A current that runs through the chapters is the idea that if people do not see something, it is not real for them. If we can turn a blind eye, we can ignore whatever has happened, as if it isn’t even there, as if there isn’t a living, breathing soul before us.
Yet we still think, Whatever happens to them could never happen to me.
In October of 2021, Chancy wrote an article for Oprah Daily in which she stated, “The death toll of the 2010 earthquake matched the population of Cincinnati, and I realized that hardly any U.S. resident would be able to even imagine waking up one morning to find their American landscape wiped out, destroyed. Disasters happen elsewhere, never at home, until they do.”
We do not know how to help because we do not bother to understand, or we understand enough to know that we don’t what happened to them to happen to us – as if it’s somehow contagious (it’s not). What Storm, What Thunder shows us that not everyone’s compassion needs to extend around the world; being there for your neighbor is a big way to make a difference.
Have you ever seen a homeless person on the street corner and looked away, pretending you weren’t there? Me, too. Let’s be honest with each other about it. Sometimes we just don’t know how to help, or we were taught that our help doesn’t make a difference (it does). It’s not realistic to give $100 to everyone you see, but every little bit makes a difference. While a smile won’t put food on the table, the humanity of acknowledging someone shows them that they are still worthy as a person.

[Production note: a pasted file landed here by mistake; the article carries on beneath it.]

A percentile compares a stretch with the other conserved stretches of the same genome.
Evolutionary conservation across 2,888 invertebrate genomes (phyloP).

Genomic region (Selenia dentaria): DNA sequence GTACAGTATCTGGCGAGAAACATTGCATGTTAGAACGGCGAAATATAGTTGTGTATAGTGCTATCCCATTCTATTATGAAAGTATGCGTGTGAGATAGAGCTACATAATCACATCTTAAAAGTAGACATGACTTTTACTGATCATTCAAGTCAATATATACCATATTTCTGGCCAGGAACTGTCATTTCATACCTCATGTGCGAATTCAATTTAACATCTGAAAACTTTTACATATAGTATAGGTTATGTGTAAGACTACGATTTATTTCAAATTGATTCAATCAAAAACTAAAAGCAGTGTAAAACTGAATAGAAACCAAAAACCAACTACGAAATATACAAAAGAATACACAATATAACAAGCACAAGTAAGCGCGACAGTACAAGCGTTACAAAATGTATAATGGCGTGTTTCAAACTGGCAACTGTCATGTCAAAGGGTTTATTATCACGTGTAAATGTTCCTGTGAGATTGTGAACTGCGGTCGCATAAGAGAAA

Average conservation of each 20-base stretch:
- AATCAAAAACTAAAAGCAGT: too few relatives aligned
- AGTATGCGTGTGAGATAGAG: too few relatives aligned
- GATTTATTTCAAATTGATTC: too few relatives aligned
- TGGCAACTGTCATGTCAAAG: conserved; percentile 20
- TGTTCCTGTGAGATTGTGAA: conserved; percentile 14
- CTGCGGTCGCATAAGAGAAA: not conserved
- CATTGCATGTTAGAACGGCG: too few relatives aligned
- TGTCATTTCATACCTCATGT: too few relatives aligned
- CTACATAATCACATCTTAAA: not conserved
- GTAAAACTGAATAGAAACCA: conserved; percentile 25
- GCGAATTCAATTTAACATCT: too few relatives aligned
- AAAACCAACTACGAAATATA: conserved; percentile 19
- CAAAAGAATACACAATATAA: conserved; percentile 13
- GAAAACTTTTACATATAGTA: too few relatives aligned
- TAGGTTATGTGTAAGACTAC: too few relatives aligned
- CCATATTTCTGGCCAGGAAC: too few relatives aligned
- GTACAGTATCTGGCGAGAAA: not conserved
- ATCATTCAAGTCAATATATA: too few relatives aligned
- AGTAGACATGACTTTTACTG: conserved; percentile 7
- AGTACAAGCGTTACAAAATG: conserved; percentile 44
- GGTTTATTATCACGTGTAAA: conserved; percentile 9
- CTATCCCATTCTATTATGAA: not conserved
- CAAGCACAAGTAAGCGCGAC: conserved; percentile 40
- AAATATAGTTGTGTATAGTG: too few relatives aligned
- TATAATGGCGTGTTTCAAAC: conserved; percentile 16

Here are some quotes from the book related to the notion of turning a blind eye:
In Tibet, monks and nuns are setting themselves on fire to send smoke signals, trying to get us to look at what China is doing to their people. But we all look away unless it’s us, or someone we love, going up in flames. You don’t know what collective you belong to until your own house is on fire.”
Even if the unthinkable did happen where he was from, such things were invisible or unclear: there were no obvious signs of vulnerability.”
The below quote occurred before the earthquake took place. Mother Nature literally said, Be careful what you wish for. And she didn’t discriminate. Rich, poor, any race, any gender, any age – they all perished.